What better novel could you have? On this glowing recommendation, I put it on my list, and just a few weeks ago finished this stunning portrait of marital bliss--or the very opposite, depending on the characters.
Middlemarch follows the lives of four Middlemarch families, all of various social levels and political persuasions--the Vincys, a comfortable upper-class family with a prim and beautiful daughter, Rosamond, and a lazy, ne'er-do-well son, Fred. Mr. Brooke, with his wards, the religiously fervid Dorthea and placid, sensible Celia. The Garths, with their hard-working older daughter, Mary, and a host of little children, and the Bulstrodes, a prosperous banking couple of dubitable origins. Also indispensable to the plot are an assembly of single gentleman: Reverend Casaubon, Will Ladislaw, and Doctor Tertius Lydgate. (What was his mother thinking to name him that?)
Are there more characters than that? Oh, certainly, with 800+ pages you need a variety of actors. But those are the principle ones, and all you have to keep track of.
Rosamund Vincy catches the eye of Tertius Lydgate, dashing young doctor. The two fall madly in love under the pleasant (and fictitious) expectations of an adoring wife and a rich husband. Fred would like to have the heart of Mary Garth, even if she is beneath his family, for they have loved each other since childhood. But Mary, wary of his unsteadiness of character, will have nothing to do with him. Dorthea chooses Reverend Casaubon, a man much older than herself, under the prospect of joining him in a great work: a scholarly treatise on old mythologies. And so, married and unmarried, these couples set the stage for a kaleidoscope of greed, secrecy, despair, redemption, and struggle for the ultimate need of man and woman to join together as one.
But in spite of Eliot's personal shortcomings, I found Middlemarch to be a brilliant and biblically grounded portrait of wedded life. Eliot shows the tragedy of self-deception, and the ability to train oneself out of personal flaws into better character. Also, she shows the necessity of a husband and wife confiding in one another, and the joy of a marriage where they hold each other accountable. She covers everything, from parents who chose to know and invest in their children's mates, to parents who left their children to indulge their own inclinations. Even in the worst, most heart-breaking marriage, Eliot shows again and again that poor bad choices can be redeemed, if only a couple is willing to repent. But it takes two, and unfortunately in Middlemarch, the two never saw eye-to-eye. That theme, too, is a vital part of marriage portrayals--the marriage that could have been, but never would be due to sin.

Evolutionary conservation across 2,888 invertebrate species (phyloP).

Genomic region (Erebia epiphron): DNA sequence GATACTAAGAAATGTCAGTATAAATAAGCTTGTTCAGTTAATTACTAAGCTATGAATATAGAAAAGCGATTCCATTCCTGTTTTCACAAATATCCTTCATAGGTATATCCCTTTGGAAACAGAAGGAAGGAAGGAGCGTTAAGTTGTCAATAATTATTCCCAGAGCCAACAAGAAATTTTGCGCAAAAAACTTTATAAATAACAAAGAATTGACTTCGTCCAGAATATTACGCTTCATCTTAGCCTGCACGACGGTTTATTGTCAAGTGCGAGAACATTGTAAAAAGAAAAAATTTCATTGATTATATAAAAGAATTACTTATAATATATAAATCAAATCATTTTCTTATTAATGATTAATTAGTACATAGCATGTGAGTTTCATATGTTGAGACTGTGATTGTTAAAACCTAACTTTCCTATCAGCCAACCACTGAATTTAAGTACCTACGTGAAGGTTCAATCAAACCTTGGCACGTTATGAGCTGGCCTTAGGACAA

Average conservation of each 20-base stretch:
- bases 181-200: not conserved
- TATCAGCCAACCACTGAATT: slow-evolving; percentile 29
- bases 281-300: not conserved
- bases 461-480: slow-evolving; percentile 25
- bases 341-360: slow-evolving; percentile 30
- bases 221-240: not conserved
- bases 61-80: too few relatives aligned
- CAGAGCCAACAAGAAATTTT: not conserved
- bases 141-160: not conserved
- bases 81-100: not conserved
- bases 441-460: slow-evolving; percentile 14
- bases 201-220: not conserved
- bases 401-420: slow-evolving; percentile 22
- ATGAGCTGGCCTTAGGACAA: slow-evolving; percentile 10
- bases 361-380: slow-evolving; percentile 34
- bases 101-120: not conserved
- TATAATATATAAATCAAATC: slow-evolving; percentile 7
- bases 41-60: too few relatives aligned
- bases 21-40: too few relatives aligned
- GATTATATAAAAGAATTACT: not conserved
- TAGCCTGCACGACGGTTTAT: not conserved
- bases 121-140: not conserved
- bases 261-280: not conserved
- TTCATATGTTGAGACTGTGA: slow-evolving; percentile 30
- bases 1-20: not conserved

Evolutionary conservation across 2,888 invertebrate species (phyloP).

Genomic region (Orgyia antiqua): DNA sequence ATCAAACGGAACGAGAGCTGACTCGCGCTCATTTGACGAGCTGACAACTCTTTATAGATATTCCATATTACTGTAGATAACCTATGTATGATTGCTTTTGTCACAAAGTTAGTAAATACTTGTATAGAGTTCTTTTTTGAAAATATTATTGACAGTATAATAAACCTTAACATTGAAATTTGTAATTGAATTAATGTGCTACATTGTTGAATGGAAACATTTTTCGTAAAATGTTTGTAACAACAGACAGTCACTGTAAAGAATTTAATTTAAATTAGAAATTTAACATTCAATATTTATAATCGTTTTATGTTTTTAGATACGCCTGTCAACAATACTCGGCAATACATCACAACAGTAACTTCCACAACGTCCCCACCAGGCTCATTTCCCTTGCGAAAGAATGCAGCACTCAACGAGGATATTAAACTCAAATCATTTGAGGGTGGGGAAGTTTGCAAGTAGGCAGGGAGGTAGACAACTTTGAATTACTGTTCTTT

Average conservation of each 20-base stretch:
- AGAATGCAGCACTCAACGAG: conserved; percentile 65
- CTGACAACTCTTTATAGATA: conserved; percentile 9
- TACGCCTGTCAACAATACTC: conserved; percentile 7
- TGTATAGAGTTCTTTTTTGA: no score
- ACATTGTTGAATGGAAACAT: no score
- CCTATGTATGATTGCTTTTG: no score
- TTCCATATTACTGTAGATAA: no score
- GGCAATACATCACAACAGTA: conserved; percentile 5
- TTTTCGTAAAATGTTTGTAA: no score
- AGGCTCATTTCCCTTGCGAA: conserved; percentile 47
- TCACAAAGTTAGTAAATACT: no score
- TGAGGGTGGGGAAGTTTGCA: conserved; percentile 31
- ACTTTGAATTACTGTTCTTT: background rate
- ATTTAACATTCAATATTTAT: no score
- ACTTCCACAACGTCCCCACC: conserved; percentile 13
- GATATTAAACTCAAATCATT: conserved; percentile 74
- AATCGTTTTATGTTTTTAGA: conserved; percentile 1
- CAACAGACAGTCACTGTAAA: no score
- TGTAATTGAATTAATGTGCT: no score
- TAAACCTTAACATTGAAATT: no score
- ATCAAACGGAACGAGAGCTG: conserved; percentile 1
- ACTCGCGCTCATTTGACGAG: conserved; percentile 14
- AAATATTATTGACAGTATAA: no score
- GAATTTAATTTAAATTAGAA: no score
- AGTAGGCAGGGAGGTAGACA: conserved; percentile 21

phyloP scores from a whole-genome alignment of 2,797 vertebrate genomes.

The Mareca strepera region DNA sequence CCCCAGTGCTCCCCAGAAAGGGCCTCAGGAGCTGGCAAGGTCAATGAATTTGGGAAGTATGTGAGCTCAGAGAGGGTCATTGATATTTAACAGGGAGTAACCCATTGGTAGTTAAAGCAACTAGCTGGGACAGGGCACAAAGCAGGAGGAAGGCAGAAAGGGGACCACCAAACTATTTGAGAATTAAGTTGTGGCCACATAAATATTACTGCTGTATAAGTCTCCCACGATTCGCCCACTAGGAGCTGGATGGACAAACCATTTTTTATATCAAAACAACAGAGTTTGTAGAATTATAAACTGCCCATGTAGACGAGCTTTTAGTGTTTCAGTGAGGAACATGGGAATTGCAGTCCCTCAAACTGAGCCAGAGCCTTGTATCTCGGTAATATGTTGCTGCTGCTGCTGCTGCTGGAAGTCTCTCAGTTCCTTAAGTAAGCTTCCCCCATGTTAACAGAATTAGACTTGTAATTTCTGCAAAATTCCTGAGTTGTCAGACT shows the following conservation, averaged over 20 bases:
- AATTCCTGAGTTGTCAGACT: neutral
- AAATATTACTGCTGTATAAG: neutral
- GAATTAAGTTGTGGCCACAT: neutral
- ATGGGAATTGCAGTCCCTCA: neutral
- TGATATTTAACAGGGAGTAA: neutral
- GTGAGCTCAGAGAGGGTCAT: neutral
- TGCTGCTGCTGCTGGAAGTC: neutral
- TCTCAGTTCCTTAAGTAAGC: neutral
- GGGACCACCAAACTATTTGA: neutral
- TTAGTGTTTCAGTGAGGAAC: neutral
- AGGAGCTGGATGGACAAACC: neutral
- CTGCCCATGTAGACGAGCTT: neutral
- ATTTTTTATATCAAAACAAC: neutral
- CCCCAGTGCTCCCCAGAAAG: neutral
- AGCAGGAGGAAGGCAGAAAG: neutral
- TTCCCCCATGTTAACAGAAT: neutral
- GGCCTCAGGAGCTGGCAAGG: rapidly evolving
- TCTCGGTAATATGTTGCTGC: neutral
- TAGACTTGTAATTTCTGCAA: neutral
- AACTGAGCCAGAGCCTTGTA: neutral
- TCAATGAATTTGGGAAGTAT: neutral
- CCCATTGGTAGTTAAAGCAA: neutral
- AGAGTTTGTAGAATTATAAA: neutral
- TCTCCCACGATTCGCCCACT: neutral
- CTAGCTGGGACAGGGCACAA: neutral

Eliot's characterizations are brilliant--from malicious old Peter Featherstone to Calvinistic, self-tormented Mr. Bulstrode. She has the touch that makes for a classic story--the ability to bring together characters of different beliefs, lifestyles, strengths and weaknesses, and treat them all individually and honestly. Eliot makes no disguise of which characters she loves most in this novel. Dorthea, Tertius Lydgate, and Will Ladislaw are people she holds near and dear, and though she makes no disguise of it, I love her ability to delight in them on paper. Every author has their favorites, and she was charming in the way that she admitted it.
I loved Simon Garth, Mary's father, very much. A loving father who took a proactive interest in the future of his daughter, he won my respect and affection right away. And can we just take a moment to appreciate Will Ladislaw? Artistic, passionate, hot-tempered and occasionally hasty of speech, kindhearted and generous, (plus a good writer), I loved him. Though I think I had a previous reason for doing so. ;)
|Can we also take a moment to state that is |
a terrible picture of Will Ladislaw? *shudder*
Middlemarch contains occasional language and misuse of the Lord's name.
The strength of this book lies in its vividness of the everyday. It's not in kidnappings and murders and abductions and buried treasure that characters are made and broken. It's the little strains of learning an honest trade, buying more furniture than they can pay for, ignoring gentle warnings, and heeding the promptings of conscience that guide the tone of the various marriages.
I highly recommend Middlemarch as a most effective story on the importance of selfless love and honest communication between a husband and wife. Whether you are married or hope to be married in future, this book is a four-star novel.